First impressions on British roads are very favourable – make no mistake, this is VW flexing its muscles after several tough years
What is it?
Like opening one of those brown envelopes from HMRC, climbing aboard the Volkswagen ID 4 for the first time is an ordinary act loaded with trepidation.
Which seems ridiculous, I’ll admit. While this is only the second car after the ID 3 hatchback to be built under the grand banner of Wolfsburg’s ID electric sub-brand, the ID 4 is just (yet?) another crossover, albeit one whose pebble-like curvature hints at something unusual. And as for being an electric crossover, lots of those exist already. Hyundai makes one, as does Ford, as does Vauxhall. So why the suspense?
It’s because the ID 4, fresh to UK roads and tested here in £37,800 1st Edition trim, could do more than any other car to shape the market over the next decade, at least in Europe. With dimensions just inside those of the Volvo XC60 in every direction, it taps richly into the crossover zeitgeist. And coming from the one ‘legacy manufacturer’ whose ambitions in the EV sphere trump all others’ (we’re promised 70 new electric models by 2028 and told that 70% of new Volkswagens sold in 2030 will be EVs), its volume potential is simply colossal. If the ID 4 is properly good, you have to imagine that it will light the fires beneath the ID offensive. And if not? Well, the ghost of Dieselgate still lingers.
As for the hardware itself, under a body that’s somehow bulbous and rakish in equal measure (the ID 4 isn’t exactly handsome, but neither is it unattractive) lies the same MEB platform used by the ID 3, only with the wheelbase and tracks extended. In the forseeable future, both Audi (with the Q4 e-Tron) and Skoda (with the Enyaq iV) will also make use of the MEB platform.
For now, the sole ID 4 derivative is this Pro Performance 1st Edition, which pairs a 201bhp rear-mounted motor with a 77kWh battery for a 310- mile range and 0-62mph in 8.5sec. Expect a 52kWh battery offered with 146bhp or 168bhp motors to arrive later this year, and eventually an ID 4 GTX with four-wheel drive courtesy of another motor on the front axle and more than 300bhp all in. A coupé version, the ID 5, will also sprout.
What’s it like?
Beyond the exterior design, the ID 4 further departs from traditional Volkswagen fare within its cabin.
The dashboard topography is loosely inspired by that of the Golf but, as with the ID 3, the cockpit is even more minimalistic. The conspicuous lack of buttons and switches might even seem quite shocking to someone coming from, say, a Tiguan.
In our test car, the white plastic that wraps around the dainty 5.2in digital display also seems to be exactly the same sterile-looking, medicinally reassuring material they use for the cases of MRI scanners (absolutely intentional), and it branches off to form the new gear-selector rocker, à la BMW i3.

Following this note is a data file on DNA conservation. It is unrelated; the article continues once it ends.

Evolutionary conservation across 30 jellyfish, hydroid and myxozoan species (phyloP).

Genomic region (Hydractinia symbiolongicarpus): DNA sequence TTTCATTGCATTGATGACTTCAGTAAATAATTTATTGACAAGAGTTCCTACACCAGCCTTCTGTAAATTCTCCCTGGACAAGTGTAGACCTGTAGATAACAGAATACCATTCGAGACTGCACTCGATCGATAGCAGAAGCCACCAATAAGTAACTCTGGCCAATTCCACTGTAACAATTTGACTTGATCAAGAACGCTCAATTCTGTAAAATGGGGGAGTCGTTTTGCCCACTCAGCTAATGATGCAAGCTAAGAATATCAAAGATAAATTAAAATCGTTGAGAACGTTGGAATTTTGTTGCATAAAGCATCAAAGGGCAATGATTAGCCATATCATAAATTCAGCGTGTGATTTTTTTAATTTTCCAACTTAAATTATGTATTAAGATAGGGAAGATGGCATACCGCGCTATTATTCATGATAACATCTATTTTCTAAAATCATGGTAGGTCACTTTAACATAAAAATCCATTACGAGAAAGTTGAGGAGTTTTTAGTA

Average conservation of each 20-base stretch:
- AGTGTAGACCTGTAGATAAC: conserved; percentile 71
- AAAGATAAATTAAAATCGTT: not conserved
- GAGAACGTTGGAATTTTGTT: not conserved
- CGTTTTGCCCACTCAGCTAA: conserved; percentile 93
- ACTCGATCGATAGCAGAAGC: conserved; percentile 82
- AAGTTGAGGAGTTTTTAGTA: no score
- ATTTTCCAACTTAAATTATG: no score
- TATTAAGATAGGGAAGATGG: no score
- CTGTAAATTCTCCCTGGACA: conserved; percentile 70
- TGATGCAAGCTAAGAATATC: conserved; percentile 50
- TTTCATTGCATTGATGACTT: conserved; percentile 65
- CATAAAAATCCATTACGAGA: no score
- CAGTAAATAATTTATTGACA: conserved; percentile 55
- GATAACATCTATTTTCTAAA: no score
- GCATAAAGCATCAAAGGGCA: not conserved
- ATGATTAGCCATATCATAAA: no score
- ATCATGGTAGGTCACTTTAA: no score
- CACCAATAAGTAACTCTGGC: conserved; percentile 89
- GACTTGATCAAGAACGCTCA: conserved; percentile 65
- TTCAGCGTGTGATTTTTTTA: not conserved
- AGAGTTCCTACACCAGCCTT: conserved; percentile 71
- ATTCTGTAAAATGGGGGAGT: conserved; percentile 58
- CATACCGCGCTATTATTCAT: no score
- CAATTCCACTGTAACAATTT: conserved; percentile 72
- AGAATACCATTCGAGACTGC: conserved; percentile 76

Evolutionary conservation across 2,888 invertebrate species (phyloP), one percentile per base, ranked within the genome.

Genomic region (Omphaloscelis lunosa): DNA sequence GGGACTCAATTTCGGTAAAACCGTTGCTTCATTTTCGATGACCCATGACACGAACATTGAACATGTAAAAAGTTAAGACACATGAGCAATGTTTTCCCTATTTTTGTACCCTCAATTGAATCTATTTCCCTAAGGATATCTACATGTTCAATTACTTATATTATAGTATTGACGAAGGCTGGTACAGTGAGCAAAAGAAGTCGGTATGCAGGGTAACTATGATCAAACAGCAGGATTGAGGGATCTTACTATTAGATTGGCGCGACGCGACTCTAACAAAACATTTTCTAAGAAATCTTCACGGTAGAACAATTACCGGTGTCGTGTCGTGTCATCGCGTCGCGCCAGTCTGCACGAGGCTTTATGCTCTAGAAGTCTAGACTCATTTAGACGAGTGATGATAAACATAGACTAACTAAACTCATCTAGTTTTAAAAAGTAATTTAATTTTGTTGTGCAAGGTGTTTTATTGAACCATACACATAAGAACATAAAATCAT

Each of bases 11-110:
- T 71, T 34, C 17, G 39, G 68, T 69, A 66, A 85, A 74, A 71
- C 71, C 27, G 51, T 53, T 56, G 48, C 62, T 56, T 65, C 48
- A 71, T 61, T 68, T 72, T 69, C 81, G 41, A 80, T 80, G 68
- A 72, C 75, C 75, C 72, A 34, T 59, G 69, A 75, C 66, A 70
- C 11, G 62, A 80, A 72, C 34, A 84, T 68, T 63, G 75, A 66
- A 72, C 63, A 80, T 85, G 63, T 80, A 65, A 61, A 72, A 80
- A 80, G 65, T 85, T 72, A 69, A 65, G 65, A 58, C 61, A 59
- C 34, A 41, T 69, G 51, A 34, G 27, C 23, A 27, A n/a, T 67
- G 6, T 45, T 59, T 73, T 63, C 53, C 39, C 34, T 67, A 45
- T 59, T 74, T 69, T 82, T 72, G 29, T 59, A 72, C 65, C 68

In addition, the attractive and superbly comfortable ‘Style’ seats, plus organic shapes in the door-card mouldings, and Volkswagen’s modern reluctance to use much in the way physical switchgear, do create quite a special ambience. And, yes, one that is genuinely very relaxing, not least because the scuttle is relatively low and forward visibility thus effortless.
Still, there are some quirks I don’t get. Why, for example, use a (not particularly) touch-sensitive pad to switch the driver’s pair of window switches between controlling the front and rear windows, instead of just fitting four switches?
And if you see the dashboard putting on a light-show, that’s the new ID. Light concept, which blinks in different colours and patterns to relay everything from satnav directions to charging status to incoming calls. It’s moderately useful at times, but mostly a bit distracting.
The fundamental ergonomics are excellent, though, and you might not be expecting to find such generous rear leg room. The ID 4 is akin to the Mercedes-Benz E-Class in the back, and overall it’s clear that Volkswagen has brought all its packaging knowhow to bear with this first electric SUV. You really do get an impression of spaciousness.
And to drive? It’s inoffensive but not inert; far from what you might call engaging but very intuitive. Like so many electric cars, the ID 4 could easily have ended up feeling like an appliance, and it does have appliance-like virtues, such as its high perceived quality and its straight-forward driveability.
But there’s also enough character to ensure that it doesn’t leave you cold: neatly tuned control responses, sharp initial performance, interesting little design cues and a sense of maturity on the move. That the ride quality, even on 20in wheels, is mostly fluid and well-mannered elevates the ID 4’s game further.
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